The oven-ready deal is still half-baked and hauliers are warning of chaos at the ports on 1 January when the transition period ends. There is still a risk of us leaving the EU with no deal, which creates huge uncertainty for a manufacturing sector that is already struggling.
Financial resilience in Nottingham
Many constituents who have lost their jobs or incomes have now exhausted their savings, if they had any, and many are falling into debt and turning to food banks. The extent of these problems was highlighted at a Nottingham Financial Resilience Partnership conference I attended on Zoom recently. Concerns were expressed about residents turning to loan sharks, about the impact on mental health and that rising rent arrears will lead to a spike in homelessness. Some groups are hit harder than others, with young people, single parents and those in working in the gig economy or on zero-hours contracts most likely to face financial pressures.
Things are set to get worse if the Government withdraws the temporary uplift to Universal Credit and, as I highlighted in a recent question to Ministers in the Department of Work and Pensions, The Trussell Trust (which operates food banks across the UK) campaign to prevent hundreds of thousands being pushed into poverty is one I support. You can watch my question here.
The new Kickstart scheme has to help those who most need support
The Government’s new Kickstart scheme is meant to help young people into work but there are real concerns about whether it will be taken up by employers, whether it will create real sustainable jobs and whether these will be high quality training opportunities. I’m concerned that those who already struggle to find work will be left behind and raised this concern when the Minister was forced to answer questions on the scheme in the House of Commons. You can see my question here.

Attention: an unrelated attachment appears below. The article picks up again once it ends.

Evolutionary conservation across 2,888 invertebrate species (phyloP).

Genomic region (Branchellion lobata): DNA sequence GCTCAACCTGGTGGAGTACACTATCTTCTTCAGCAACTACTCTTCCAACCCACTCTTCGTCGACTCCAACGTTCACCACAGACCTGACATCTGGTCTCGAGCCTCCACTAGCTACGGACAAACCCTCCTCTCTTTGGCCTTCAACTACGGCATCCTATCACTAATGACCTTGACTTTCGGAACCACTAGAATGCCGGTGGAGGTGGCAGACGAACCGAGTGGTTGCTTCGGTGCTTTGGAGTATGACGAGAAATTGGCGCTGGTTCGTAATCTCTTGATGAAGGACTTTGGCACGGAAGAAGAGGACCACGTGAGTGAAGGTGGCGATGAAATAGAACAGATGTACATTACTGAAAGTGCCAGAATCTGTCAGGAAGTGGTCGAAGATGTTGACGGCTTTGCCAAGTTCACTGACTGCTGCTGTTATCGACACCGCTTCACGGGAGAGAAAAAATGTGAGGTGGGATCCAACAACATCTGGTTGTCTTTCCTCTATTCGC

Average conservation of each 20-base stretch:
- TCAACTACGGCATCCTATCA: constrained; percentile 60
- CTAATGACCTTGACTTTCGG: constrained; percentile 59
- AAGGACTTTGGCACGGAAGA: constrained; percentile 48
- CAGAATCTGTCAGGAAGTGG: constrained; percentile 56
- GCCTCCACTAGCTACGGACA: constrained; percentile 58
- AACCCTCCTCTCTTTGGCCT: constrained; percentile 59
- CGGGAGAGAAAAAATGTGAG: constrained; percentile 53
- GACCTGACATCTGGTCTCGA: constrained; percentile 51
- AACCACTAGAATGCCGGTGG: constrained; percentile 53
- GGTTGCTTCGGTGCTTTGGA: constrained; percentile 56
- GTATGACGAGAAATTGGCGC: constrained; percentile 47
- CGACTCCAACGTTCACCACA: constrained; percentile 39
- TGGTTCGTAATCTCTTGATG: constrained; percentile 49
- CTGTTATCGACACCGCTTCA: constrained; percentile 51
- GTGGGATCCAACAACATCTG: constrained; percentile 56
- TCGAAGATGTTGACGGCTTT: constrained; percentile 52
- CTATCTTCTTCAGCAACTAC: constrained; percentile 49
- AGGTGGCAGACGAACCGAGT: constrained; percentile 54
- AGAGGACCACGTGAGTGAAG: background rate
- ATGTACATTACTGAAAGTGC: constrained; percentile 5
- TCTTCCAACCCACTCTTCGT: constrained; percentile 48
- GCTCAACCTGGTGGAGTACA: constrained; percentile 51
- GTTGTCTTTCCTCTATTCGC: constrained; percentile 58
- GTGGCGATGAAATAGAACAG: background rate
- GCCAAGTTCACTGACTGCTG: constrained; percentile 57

A break from meetings on Zoom or Teams is always welcome!
I’ve really missed being able to visit community organisations and constituents face to face (although I had a lot of fun meeting children from Mellers Primary School on Zoom last week to hear about their hopes for the future post-Covid!) so I jumped at the opportunity to meet the Canal and River Trust for a socially distanced walk to hear about their plans for improving use of the local canals.
I’ve also been along to see the work on the Serenity Garden at Highfields Park, alongside Richard and Michelle Daniels from local baby loss charity, Forever Stars (you’ll recognise local councillors, Sally Longford, Pavlov Kotsonis and Dave Trimble too).
And last week I joined Councillor Audrey Dinnall and representatives from the local mosque and the ambulance station next door for the opening of the new Lidl store in Beechdale.
The new format for the BBC regional politics programme was a new experience!
Test and trace, support for job seekers and upcoming changes to planning rules were amongst the topics when I appeared on the new BBC East Midlands Sunday politics show – recording the show via Zoom was novel.
Whilst they emailed the video clips for us to watch ahead of the show, they hadn’t sent us the algorithm they refer to in the piece on planning – I was desperately trying to imagine what it looked like!
The show is available on iplayer here.
Keep in touch
As always, if you would like to contact me about anything, please email me at firstname.lastname@example.org and I will get back to you as soon as I can.
Lilian Greenwood MP
Member of Parliament for Nottingham South